With two Division I state championships and nine playoff appearances over the past decade, the Hilliard Davidson High School football team has established itself as one of the state's best programs.
Finally adding a piece to the Hilliard community's success on a bigger stage last year was Darby, which has made the playoffs three times (2007, '10 and '12) since the school opened in 1997.
The Panthers posted their first perfect regular season last fall -- they even beat Davidson 17-3 in week two -- and reached the second round of the Division I, Region 3 playoffs.
Waiting for its time on the state scene to arrive is Hilliard's third high school, Bradley.
Since opening in 2009, Bradley has gone 16-24, including 7-3 in 2011 when it lost to eventual Division II playoff qualifier Big Walnut 11-10. That season, the Jaguars settled for 14th in the Region 3 computer rankings, six spots from the playoffs.
Bradley slipped to 4-6 a year ago, losing two games by a combined three points, but it hopes to get back in the postseason hunt this fall behind a veteran unit that includes a Division I college recruit in senior offensive lineman Skylar Hartley.
Something that could help the Jaguars in that pursuit is the OHSAA adding a seventh division after having six playoff divisions since 1994.
Bradley, which has dropped from Division I to Division II but will play six Division I opponents this season, is hoping to take advantage of its schedule to build computer points now that 32 more teams will make the playoffs.
Each region in every division has a new set of teams, however, so it remains to be seen how many central Ohio programs ultimately will benefit from the playoff expansion.
"Bradley is still a new school, and the year we went 7-3 our motto was 'Foundation,' " said Hartley, who has verbally committed to the University at Buffalo. "We got a little bit of hope that year. If we make it (to the playoffs this season), it'll be the first time in school history. It would put Bradley on the map. Then you'd say Davidson, Darby and Bradley when you're talking about Hilliard football."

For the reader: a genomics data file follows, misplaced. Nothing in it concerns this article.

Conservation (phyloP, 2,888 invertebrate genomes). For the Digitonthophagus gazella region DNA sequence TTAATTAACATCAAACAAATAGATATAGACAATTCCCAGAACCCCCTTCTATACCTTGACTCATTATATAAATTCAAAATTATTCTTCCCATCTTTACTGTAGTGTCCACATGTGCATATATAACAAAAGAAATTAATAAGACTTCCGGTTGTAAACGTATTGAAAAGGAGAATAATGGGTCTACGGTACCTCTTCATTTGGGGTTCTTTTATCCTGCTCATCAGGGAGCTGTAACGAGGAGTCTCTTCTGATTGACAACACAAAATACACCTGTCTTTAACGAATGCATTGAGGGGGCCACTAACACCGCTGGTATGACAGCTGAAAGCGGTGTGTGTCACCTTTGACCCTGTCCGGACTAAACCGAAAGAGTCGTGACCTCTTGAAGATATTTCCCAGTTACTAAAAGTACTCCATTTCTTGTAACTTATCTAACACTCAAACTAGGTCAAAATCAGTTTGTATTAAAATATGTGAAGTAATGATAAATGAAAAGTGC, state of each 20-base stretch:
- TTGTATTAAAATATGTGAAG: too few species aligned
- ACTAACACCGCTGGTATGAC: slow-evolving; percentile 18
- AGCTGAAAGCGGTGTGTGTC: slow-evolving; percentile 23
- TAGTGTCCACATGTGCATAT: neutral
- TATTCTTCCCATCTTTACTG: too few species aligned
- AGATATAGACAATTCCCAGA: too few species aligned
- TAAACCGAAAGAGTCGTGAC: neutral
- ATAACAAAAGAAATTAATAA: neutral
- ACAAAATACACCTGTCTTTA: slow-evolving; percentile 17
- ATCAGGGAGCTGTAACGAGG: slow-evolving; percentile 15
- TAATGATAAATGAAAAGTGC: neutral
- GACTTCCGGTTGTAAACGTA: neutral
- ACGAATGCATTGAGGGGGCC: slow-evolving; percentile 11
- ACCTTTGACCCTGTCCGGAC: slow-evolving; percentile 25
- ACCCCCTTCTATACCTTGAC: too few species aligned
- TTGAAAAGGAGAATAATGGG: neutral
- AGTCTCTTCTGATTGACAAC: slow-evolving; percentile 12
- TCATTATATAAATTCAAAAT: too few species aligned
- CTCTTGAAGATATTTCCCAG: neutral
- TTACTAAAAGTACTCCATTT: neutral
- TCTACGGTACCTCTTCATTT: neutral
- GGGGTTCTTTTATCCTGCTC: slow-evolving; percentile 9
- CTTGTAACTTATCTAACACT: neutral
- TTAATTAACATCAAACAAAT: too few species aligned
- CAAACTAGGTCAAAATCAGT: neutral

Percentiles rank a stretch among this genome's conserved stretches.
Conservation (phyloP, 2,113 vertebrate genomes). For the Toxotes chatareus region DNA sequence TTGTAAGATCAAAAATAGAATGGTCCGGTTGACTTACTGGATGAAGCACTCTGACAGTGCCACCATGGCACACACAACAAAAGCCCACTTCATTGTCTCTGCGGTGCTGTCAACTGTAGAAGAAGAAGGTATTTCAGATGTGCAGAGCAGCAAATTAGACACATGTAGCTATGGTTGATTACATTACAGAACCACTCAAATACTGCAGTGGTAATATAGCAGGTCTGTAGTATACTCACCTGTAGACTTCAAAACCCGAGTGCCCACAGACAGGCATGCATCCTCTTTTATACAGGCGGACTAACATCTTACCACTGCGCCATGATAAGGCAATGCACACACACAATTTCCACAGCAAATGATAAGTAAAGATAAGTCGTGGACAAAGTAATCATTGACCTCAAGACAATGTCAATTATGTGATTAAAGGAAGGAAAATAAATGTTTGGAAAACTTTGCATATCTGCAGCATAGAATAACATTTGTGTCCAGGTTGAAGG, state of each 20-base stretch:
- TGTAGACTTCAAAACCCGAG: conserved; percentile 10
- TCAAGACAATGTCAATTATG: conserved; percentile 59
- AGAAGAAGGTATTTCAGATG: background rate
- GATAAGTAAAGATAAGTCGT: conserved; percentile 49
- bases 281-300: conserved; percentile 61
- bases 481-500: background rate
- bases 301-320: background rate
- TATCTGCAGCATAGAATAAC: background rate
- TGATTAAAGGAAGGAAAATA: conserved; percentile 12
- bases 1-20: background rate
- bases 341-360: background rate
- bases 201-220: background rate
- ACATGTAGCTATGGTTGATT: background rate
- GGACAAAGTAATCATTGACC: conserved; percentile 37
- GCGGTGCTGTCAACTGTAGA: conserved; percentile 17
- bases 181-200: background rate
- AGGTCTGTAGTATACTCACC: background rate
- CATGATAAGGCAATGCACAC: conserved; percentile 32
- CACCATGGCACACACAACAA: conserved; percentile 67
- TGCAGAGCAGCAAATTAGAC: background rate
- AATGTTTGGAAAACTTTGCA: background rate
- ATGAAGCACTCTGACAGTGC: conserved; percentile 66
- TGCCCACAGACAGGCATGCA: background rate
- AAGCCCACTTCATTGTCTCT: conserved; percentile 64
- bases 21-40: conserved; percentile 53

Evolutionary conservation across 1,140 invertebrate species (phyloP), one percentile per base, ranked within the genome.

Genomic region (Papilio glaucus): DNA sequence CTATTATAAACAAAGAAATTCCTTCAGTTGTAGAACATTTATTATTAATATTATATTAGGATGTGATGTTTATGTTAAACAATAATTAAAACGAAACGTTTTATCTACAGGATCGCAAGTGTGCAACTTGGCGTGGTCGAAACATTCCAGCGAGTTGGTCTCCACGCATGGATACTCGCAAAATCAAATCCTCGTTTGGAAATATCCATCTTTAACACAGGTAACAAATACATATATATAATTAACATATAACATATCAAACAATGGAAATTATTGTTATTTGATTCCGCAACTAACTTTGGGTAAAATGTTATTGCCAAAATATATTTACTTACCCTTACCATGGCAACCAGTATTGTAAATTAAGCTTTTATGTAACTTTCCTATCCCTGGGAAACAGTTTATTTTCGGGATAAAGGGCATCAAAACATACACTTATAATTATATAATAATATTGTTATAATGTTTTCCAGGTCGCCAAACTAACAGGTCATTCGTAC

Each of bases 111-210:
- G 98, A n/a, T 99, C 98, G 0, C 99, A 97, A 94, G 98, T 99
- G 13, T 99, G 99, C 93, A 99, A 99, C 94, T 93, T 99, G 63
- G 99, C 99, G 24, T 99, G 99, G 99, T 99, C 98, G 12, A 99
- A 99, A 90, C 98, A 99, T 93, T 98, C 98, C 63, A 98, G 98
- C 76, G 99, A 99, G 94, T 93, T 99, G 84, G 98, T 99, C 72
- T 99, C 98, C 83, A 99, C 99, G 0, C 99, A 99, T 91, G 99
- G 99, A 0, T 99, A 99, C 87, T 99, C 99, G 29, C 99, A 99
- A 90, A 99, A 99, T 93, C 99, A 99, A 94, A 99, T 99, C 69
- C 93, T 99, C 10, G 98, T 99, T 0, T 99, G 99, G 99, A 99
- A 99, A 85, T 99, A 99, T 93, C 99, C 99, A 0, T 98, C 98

Football remains the only OHSAA-sanctioned sport in which every school does not participate in its postseason.
There will be 715 schools playing football this season, with 224 -- just more than 31 percent -- advancing to the playoffs.
Darby is the smallest school from central Ohio in Division I with a male enrollment of 609, while Bradley is the area's largest school in Division II at 598.
The cutoff the last two years for Division I was 494. This year, it's 608.
"In football, it's a big deal qualifying for the playoffs," said Dublin Scioto coach Karl Johnson, whose team was a Division I playoff qualifier a year ago and now will compete in Division II. "It's pretty special."
While Divisions II through VII each will have 105 to 109 schools, the new alignment puts the state's 72 largest schools in Division I.
The latest playoff expansion is the first change in football's playoff structure since 1999.
From the first postseason event in 1972 through 1979, just 12 teams made the playoffs as Divisions A, B and C each featured state semifinals and a final.
Two divisions and a round were added in 1980, and another round was added in 1985 so that there were 16 playoff qualifiers in each division and a total of 80.
A sixth division was added in 1994, and the number of playoff qualifiers doubled from 96 to 192 in 1999.
Among Central District programs a year ago, eight made the playoffs in Division I, Region 3 and five qualified in Division II, Region 7. There were three in Divisions III and VI, five in Division IV and one in Division V.
Twenty of the 27 teams from the Central District that competed in Region 3 a year ago remain in Division I.
While Divisions II through VII will continue to have eight playoff qualifiers in each of their four regions, Division I is comprised of Regions 1 and 2 and will have 16 qualifiers in each.
"The biggest and most overriding benefit is that everyone agrees that the playoffs are a great experience," said Beau Rugg, an OHSAA assistant commissioner who serves as the administrator for football. "You have 32 more teams making it and times that by how many more students get that experience, especially with it being a sport where not everyone makes the playoffs. The football playoffs certainly have evolved into what's come about now."
Unlike in Divisions II through VII, where the eighth seed plays the top seed in the first round of the playoffs, logistics encouraged the OHSAA to create two 16-team regions for the postseason in Division I.